[Beowulf] Re: dual core Opteron performance - re suse 9.3

Mikhail Kuzminsky kus at free.net
Wed Jul 13 10:52:08 EDT 2005

In message from Joe Landman <landman at scalableinformatics.com> (Wed, 13 
Jul 2005 08:37:59 -0400):
>Hi John:
>   We find that we are talking about "per core" to our customers now. 
> I 
>explain that previously, there has been an implicit 1-to-1 mapping 
>between processor cores and chips, so that you could talk about 
>either one and mean the other.  Now however, we are talking about per 
>core, as things like licensing (lmgrd) aren't going to count chips or 
>sockets, but will count cores.
>   AMD uses the terminology of
>	Np processors / Mc cores
>so a dual Opteron 275 would look like
>	2p/4c
I read some articles which used also MPU (Microprocessor Unit,
if I remember correctly) instead of CPU, 
i.e. MPU as equivalency to chip, and CPU as equivalence to core.

> I prefer the converse of this, 4c/2p, but thats just me.  I 
>don't know what (if any) terminology Intel uses for this.
>Per socket is the same as per chip.  The issue is the terminology may 
>not shift if you are talking about single core, dual core, quad core, 
>... N core.  From an end user perspective, the cores are real full 
>fledged CPUs that happen to share the same physical die as one or 
>more other cores.  That is, with a little though, the end user can 
>break the 1-to-1 mapping and talk in terms of cores, in which case 
>specifications start to make sense again.  1 GB per socket doesnt 
>make much sense if each core needs 1 GB for a particular calculation.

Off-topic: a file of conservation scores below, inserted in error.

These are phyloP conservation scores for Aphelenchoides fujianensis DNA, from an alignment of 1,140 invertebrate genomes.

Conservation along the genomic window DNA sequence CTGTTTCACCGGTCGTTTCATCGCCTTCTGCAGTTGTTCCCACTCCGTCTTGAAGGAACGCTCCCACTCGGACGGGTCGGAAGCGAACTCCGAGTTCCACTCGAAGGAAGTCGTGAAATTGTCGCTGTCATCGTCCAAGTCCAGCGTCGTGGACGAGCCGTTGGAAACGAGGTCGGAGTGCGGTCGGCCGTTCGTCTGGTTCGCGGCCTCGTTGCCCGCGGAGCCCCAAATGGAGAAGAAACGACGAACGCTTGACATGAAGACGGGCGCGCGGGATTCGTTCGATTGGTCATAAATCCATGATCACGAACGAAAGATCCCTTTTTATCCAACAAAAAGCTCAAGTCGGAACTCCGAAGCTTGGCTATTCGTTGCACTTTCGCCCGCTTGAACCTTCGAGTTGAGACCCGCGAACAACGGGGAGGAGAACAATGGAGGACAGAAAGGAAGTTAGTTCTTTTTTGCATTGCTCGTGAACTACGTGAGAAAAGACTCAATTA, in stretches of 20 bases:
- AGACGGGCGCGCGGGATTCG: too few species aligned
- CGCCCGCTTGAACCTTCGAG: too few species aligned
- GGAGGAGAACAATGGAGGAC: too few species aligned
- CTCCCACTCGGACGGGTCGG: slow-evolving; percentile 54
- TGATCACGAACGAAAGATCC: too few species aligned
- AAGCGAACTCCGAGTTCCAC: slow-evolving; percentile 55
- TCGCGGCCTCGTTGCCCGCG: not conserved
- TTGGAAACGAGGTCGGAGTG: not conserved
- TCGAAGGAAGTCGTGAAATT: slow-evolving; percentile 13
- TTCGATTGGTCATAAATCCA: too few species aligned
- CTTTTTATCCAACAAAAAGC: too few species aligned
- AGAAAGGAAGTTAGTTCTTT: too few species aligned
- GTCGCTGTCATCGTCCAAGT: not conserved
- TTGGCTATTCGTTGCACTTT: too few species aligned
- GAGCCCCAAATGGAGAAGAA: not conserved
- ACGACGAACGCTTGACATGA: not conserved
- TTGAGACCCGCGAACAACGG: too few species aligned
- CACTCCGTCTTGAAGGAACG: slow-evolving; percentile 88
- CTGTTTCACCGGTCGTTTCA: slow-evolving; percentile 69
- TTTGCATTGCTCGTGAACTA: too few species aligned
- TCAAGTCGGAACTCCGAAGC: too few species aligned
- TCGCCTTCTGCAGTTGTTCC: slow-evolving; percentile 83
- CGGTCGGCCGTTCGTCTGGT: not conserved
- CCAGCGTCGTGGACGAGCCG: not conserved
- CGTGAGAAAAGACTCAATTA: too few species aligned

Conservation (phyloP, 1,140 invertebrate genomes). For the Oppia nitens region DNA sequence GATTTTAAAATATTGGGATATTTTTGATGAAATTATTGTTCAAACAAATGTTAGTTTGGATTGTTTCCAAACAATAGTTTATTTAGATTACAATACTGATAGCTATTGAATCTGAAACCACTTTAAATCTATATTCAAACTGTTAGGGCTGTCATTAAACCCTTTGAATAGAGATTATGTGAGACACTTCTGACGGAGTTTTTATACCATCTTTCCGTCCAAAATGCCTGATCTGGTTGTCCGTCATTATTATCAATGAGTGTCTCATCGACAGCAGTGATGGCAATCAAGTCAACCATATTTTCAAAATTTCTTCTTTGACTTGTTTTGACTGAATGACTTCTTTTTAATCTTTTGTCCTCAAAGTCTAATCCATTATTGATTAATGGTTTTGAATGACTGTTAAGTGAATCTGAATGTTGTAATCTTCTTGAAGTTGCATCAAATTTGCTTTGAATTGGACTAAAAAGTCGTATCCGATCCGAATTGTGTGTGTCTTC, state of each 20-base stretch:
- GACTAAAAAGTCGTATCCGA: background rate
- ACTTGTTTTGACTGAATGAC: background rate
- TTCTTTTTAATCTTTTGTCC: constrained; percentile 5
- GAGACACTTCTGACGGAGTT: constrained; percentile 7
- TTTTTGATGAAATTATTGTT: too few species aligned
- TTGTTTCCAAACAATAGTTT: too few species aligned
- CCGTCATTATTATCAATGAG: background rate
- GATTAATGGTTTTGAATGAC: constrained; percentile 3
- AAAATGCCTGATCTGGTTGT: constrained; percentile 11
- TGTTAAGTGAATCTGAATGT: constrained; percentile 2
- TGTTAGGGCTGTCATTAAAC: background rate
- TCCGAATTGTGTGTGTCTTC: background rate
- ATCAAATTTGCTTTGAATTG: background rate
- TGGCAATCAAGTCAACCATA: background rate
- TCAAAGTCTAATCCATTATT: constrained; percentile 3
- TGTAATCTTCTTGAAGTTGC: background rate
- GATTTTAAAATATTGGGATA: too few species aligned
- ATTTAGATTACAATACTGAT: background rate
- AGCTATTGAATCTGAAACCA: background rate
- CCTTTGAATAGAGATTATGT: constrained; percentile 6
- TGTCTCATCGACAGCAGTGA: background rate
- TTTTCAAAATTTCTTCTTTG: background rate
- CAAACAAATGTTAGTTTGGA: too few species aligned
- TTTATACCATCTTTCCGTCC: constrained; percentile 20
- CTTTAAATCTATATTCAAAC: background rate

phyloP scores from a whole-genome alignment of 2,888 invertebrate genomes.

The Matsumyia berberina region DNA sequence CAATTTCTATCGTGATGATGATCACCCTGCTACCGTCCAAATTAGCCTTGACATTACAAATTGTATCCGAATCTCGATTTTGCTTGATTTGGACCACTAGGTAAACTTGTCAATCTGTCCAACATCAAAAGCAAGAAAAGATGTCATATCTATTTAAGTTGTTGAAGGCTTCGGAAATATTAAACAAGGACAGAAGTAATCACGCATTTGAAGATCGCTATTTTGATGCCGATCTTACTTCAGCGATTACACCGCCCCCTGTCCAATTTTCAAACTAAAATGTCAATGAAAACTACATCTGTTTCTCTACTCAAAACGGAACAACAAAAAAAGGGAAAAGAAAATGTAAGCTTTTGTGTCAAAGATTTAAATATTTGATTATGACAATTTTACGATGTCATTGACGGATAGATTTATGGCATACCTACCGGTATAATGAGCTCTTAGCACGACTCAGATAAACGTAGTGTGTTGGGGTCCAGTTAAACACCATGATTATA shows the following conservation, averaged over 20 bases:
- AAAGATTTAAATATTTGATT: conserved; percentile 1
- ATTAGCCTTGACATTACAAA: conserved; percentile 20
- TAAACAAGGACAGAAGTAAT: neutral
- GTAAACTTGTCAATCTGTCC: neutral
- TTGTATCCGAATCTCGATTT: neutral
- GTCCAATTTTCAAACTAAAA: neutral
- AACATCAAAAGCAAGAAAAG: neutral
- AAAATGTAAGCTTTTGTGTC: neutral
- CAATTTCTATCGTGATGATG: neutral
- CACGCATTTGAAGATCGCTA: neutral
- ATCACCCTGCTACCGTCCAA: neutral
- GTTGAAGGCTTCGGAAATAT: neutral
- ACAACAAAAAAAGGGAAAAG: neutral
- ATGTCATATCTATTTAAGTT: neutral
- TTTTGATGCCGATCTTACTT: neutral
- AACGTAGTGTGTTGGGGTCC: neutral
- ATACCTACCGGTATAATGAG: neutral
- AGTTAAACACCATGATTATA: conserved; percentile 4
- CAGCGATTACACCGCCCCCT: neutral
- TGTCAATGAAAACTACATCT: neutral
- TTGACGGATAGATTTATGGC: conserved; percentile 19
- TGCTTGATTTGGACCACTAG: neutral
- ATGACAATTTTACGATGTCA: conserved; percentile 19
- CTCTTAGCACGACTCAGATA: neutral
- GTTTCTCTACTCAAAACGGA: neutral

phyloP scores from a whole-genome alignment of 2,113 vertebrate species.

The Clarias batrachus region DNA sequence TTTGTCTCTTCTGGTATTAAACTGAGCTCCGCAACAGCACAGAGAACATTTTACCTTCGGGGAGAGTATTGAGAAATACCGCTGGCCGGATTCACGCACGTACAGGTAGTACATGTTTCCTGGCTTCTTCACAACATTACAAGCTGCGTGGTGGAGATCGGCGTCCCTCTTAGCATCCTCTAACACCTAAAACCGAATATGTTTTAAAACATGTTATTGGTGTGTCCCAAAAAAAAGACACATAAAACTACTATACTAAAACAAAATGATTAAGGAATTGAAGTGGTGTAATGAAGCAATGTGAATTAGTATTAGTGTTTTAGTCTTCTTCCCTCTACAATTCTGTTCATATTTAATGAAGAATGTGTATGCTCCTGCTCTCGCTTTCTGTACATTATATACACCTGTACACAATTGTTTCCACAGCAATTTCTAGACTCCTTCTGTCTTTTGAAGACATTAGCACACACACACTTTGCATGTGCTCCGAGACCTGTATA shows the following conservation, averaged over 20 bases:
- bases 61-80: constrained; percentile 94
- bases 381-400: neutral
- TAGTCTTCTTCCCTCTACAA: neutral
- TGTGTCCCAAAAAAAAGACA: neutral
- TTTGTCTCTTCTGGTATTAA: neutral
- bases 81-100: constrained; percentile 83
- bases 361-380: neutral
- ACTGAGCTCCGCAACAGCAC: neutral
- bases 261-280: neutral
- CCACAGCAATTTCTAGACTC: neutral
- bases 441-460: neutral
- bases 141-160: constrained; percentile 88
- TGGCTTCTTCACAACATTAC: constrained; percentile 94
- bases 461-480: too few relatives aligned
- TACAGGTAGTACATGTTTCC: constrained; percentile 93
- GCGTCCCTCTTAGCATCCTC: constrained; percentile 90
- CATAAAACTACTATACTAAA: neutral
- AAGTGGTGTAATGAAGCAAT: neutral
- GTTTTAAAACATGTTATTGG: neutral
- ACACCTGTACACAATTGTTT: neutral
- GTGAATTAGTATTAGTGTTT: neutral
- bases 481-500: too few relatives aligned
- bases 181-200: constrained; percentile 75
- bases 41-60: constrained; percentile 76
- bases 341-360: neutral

>John Hearns wrote:
>> On Tue, 2005-07-12 at 21:00 -0700, Greg Lindahl wrote:
>>>On Tue, Jul 12, 2005 at 10:36:15AM -0500, Don Kinghorn wrote:
>>>>The dual-core system had 4 one GB modules arranged 2 for each cpu.
>>>To be anal-hyphen-retentive, don't you mean "2 for each socket"?
>> Acktcherly....
>> we do need to decide on a terminology here.
>> I recently did a response to a tender for a prospective customer.
>> I was tying myself in knots getting the correct terminology,
>> for questions such as "the systems MUST have xxx gigabytes of RAM 
>> processor"
>> I went with reading that as 'per socket' in the case of dual cores.
>> Also talking about 'dual nodes' is going to be more tricky.
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>Joseph Landman, Ph.D
>Founder and CEO
>Scalable Informatics LLC,
>email: landman at scalableinformatics.com
>web  : http://www.scalableinformatics.com
>phone: +1 734 786 8423
>fax  : +1 734 786 8452
>cell : +1 734 612 4615
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